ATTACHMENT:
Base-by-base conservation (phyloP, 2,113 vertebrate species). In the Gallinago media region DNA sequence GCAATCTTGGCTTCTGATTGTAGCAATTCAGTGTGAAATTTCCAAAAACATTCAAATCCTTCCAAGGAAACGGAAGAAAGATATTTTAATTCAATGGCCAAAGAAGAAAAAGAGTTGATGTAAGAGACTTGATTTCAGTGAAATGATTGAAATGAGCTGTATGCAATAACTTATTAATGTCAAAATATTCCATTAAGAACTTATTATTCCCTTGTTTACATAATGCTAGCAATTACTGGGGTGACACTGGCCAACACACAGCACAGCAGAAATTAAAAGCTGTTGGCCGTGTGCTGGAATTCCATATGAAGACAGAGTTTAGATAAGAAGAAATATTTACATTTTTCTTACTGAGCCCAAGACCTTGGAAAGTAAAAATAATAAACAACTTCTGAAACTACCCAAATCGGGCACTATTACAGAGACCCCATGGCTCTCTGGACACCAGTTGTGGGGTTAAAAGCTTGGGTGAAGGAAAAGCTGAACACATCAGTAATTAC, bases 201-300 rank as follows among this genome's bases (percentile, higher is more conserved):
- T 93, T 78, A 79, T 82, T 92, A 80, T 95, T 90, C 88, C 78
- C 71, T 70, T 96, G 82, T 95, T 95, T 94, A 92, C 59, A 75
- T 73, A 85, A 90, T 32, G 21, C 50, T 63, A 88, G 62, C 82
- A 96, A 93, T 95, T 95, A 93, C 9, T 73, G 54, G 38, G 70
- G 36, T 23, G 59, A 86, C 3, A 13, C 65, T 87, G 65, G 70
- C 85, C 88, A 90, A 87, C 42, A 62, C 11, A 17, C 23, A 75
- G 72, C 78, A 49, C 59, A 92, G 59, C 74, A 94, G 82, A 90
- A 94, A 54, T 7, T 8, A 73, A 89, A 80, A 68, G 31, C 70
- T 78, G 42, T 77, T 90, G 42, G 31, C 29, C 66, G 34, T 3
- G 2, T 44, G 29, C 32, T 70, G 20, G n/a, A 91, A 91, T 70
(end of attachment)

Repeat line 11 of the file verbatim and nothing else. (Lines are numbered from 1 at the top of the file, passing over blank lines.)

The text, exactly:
- G 2, T 44, G 29, C 32, T 70, G 20, G n/a, A 91, A 91, T 70